Netflix action "Sweet Girl" with Jason Momoa - Singapore KISS

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Netflix action "Sweet Girl" with Jason Momoa

Sunday, August 22, 2021

 Released last Friday, the Netflix original "Sweet Girl" relies primarily on a very central plot twist that turns much of what we've seen before on its head. But the twist doesn't make things better, on the contrary!

M. Night Shyamalan's twist at the end of "The Sixth Sense" is not so ingenious because it leaves you breathless when you suddenly understand that the child psychologist Malcolm Crowe, embodied by Bruce Willis, has been dead for a long time - and Cole Sear (Haley Joel Osment) could only interact with him because the disturbed boy is known to "see dead people" ...

The twist at the end of "The Sixth Sense" is so ingenious because the film still works (almost) as well the second time you watch it as it did the first. The atmosphere is simply fantastic - and when you know that Malcolm is dead, you suddenly discover a lot of little details that already point to the twist, but that you overlooked the first time.

And that brings us to the twist of "Sweet Girl":

In "Sweet Girl," martial arts trainer Ray Cooper (Jason Momoa) embarks on a murderous vendetta with his teenage daughter Rachel (Isabela Merced) against the pharmaceutical bosses he blames for the death of his wife, who died of cancer. But after a number of attacks have already succeeded and the FBI has closely followed Ray Cooper's heels, it suddenly turns out:

Ray has actually been dead for two years!

While the audience automatically assumed at the insertion "24 months later" that Ray has recovered from a previously suffered stabbing during this period, in reality he has long since succumbed to his severe wound. His daughter Rachel has suffered from a split personality since the loss of both parents and has committed the revenge attacks all by herself - always under the morbid notion that she is her own father.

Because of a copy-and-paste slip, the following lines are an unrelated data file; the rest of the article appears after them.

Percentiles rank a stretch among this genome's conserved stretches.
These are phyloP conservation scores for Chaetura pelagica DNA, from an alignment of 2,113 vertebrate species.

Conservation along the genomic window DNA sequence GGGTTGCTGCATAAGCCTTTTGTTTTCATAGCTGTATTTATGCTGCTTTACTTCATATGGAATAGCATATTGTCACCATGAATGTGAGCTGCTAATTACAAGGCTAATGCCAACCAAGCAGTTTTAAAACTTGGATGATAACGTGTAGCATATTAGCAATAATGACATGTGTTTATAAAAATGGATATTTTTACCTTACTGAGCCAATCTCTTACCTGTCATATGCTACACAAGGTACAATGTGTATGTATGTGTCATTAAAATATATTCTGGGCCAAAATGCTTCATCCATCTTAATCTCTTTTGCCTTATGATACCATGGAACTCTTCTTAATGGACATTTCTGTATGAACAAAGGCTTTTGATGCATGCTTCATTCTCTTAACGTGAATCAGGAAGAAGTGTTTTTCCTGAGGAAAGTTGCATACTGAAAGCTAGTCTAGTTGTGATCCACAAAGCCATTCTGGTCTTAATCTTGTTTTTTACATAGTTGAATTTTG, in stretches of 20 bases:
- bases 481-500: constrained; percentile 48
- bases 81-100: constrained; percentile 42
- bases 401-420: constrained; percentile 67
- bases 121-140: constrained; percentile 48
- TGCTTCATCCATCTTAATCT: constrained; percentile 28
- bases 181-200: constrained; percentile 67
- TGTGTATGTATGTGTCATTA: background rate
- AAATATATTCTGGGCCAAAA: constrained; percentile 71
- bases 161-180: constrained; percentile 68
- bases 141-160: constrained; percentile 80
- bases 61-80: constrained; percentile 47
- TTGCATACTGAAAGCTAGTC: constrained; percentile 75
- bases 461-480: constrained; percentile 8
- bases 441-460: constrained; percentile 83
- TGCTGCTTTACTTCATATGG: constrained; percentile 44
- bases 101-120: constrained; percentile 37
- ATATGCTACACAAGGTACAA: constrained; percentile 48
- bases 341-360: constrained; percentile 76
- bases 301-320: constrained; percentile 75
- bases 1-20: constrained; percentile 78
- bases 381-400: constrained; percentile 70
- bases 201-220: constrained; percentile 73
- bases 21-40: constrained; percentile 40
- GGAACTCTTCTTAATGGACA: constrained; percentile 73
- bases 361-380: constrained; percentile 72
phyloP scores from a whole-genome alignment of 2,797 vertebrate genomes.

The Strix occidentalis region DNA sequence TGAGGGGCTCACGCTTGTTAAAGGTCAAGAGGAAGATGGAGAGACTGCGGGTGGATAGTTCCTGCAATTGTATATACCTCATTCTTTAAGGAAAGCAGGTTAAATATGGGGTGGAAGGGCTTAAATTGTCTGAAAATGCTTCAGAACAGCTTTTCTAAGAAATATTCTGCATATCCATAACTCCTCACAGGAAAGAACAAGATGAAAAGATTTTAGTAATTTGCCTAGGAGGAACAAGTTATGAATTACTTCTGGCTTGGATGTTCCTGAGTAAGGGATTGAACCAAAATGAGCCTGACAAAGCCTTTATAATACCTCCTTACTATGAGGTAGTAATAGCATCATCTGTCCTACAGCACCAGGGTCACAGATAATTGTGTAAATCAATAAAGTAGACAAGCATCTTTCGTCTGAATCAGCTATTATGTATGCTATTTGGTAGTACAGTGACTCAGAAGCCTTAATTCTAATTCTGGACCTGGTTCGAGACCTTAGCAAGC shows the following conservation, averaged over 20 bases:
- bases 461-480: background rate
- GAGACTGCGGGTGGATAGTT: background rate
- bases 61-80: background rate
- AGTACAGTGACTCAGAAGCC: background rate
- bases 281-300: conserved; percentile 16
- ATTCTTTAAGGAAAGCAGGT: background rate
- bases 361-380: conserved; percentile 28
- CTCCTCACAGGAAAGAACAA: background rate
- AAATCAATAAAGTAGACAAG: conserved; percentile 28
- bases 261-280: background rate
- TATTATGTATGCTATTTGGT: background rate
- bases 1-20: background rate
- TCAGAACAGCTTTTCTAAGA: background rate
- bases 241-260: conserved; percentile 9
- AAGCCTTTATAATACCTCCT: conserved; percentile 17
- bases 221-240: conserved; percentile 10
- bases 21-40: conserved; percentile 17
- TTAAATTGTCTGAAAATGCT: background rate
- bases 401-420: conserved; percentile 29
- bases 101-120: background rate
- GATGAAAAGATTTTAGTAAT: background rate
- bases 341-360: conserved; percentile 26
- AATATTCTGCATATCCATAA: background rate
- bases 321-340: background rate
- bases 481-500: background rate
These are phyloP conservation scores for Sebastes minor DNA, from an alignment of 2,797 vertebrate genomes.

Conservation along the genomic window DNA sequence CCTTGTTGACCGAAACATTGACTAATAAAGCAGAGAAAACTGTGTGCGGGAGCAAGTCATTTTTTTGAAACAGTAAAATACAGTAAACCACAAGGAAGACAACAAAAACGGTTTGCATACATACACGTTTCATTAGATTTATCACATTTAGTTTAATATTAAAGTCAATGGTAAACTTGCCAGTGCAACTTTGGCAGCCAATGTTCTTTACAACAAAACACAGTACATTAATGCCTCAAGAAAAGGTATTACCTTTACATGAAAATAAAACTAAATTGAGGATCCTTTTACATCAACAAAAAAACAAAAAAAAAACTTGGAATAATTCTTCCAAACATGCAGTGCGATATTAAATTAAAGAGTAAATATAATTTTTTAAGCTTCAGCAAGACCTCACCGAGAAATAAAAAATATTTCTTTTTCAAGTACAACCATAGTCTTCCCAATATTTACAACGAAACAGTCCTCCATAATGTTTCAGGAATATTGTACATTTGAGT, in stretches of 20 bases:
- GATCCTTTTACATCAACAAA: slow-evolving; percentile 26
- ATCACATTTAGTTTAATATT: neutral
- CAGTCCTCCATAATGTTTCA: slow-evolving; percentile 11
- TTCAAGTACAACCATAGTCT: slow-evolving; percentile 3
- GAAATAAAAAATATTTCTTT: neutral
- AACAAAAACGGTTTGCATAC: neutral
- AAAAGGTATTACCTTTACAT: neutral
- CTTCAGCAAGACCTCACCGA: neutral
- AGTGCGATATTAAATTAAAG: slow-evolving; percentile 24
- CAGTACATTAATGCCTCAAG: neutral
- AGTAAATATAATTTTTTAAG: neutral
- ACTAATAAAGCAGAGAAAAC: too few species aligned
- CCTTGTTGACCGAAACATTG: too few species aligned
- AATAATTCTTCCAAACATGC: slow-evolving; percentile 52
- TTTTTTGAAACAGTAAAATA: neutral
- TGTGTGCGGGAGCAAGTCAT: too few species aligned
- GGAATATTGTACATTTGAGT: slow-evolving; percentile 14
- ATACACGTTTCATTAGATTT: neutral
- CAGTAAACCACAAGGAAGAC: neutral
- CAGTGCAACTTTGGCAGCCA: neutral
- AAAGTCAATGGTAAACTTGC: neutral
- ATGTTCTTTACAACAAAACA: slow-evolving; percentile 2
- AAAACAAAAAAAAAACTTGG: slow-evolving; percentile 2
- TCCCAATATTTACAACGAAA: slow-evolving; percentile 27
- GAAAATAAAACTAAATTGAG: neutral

Immediately, there is the usual montage, as you know it from the twist in "Fight Club": You see short clips from earlier scenes again, but now with Rachel as the murdering assassin. The only difference is that you don't hit your own forehead like in a really good twist and groan: "Damn, why didn't I figure that out myself, all the necessary clues were there, I just should have looked closer!"

True, some particularly odd scenes, such as the phone call between Rachel and FBI agent Sarah Meeker (Lex Scott Davis), no longer seem quite so absurd with the knowledge of the twist. But no actual clever groundwork was done - Rachel just stood by uninvolved for most of the first run anyway and did almost nothing herself. So of course it's easy to pull such a twist out of the hat.


So the only lasting effect of the twist is that the already not very credible movie finally goes over the edge! There is a single scene that was obviously built in just to set up the twist: In it, Rachel, who trains in her father's gym, beats up a fully trained MMA fighter. In the end, the trainers even have to intervene to prevent Rachel from seriously injuring the knocked-out opponent.

This scene is meant to explain why Rachel can later beat up her opponents just as mercilessly as Jason Momoa. But even if at first it might seem like a positive feminist statement that even a not particularly muscular teenage girl can put full-grown fighters in their place, it just seems ridiculous to then actually see it on the TV screen.

That might work in a self-deprecating comedy like "Kevin - Alone at Home", but not in a straightforward and emphatically humorless actioner like this one. And that's probably the biggest problem of "Sweet Girl" anyway: The film presents its nonsensical plot with a downright tiring seriousness. Unfortunately, you can't really take anything seriously here...

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